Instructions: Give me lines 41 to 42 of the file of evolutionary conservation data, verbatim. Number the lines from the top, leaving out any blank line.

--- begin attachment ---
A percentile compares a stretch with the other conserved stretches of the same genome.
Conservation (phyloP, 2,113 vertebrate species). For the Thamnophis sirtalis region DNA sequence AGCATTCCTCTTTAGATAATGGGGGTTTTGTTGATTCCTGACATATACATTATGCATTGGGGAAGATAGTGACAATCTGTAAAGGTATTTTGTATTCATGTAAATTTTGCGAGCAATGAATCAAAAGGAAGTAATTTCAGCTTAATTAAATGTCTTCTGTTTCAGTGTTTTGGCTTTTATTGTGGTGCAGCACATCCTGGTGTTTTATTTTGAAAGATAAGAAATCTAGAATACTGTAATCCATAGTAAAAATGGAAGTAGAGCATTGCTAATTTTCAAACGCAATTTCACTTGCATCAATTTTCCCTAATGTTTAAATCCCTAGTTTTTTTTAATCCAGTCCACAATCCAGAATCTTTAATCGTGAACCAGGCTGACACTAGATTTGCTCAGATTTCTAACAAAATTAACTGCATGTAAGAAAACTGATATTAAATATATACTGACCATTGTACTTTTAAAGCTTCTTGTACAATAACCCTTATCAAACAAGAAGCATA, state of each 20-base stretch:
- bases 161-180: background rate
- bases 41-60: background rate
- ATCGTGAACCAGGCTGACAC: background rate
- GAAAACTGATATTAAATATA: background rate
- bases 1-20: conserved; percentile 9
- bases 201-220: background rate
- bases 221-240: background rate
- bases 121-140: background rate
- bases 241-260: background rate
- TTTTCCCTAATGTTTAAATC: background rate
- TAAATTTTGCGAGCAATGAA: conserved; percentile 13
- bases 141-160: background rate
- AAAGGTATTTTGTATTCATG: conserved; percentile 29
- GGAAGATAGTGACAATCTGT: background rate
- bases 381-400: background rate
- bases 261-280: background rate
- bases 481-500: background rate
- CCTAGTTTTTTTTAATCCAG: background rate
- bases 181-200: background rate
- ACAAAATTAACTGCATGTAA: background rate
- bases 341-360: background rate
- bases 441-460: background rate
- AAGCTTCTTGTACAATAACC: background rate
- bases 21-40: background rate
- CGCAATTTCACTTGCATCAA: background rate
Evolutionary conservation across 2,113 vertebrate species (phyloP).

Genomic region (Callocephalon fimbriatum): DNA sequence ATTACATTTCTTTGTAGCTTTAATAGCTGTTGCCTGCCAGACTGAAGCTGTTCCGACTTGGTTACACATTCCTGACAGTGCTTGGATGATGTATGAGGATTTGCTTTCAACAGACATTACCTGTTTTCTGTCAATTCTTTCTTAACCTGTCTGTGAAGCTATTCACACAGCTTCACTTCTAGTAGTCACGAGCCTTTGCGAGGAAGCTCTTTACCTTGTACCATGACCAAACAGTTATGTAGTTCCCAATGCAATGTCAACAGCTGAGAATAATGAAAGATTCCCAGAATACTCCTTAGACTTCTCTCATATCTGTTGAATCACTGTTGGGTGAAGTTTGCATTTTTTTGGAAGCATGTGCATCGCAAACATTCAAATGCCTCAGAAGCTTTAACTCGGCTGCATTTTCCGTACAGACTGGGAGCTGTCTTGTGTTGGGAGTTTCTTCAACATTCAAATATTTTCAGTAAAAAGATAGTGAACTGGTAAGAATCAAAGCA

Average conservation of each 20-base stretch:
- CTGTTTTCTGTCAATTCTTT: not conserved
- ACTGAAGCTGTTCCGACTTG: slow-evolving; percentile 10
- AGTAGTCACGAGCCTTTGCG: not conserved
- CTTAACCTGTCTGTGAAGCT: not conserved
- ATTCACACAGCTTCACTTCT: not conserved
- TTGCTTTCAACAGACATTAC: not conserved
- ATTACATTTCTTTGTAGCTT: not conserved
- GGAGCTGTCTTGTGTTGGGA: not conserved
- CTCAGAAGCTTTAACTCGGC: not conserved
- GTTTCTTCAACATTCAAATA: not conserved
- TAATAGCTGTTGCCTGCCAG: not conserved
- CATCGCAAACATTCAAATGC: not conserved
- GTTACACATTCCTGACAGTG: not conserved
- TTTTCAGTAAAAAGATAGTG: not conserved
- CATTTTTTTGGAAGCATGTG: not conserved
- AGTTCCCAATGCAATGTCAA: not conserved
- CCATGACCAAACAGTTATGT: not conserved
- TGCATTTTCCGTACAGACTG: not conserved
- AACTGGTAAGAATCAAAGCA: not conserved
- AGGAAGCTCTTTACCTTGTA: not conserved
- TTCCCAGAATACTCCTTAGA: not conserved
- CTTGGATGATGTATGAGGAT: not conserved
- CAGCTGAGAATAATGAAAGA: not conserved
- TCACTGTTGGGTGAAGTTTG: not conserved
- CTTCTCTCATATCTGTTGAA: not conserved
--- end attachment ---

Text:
- TAATAGCTGTTGCCTGCCAG: not conserved
- CATCGCAAACATTCAAATGC: not conserved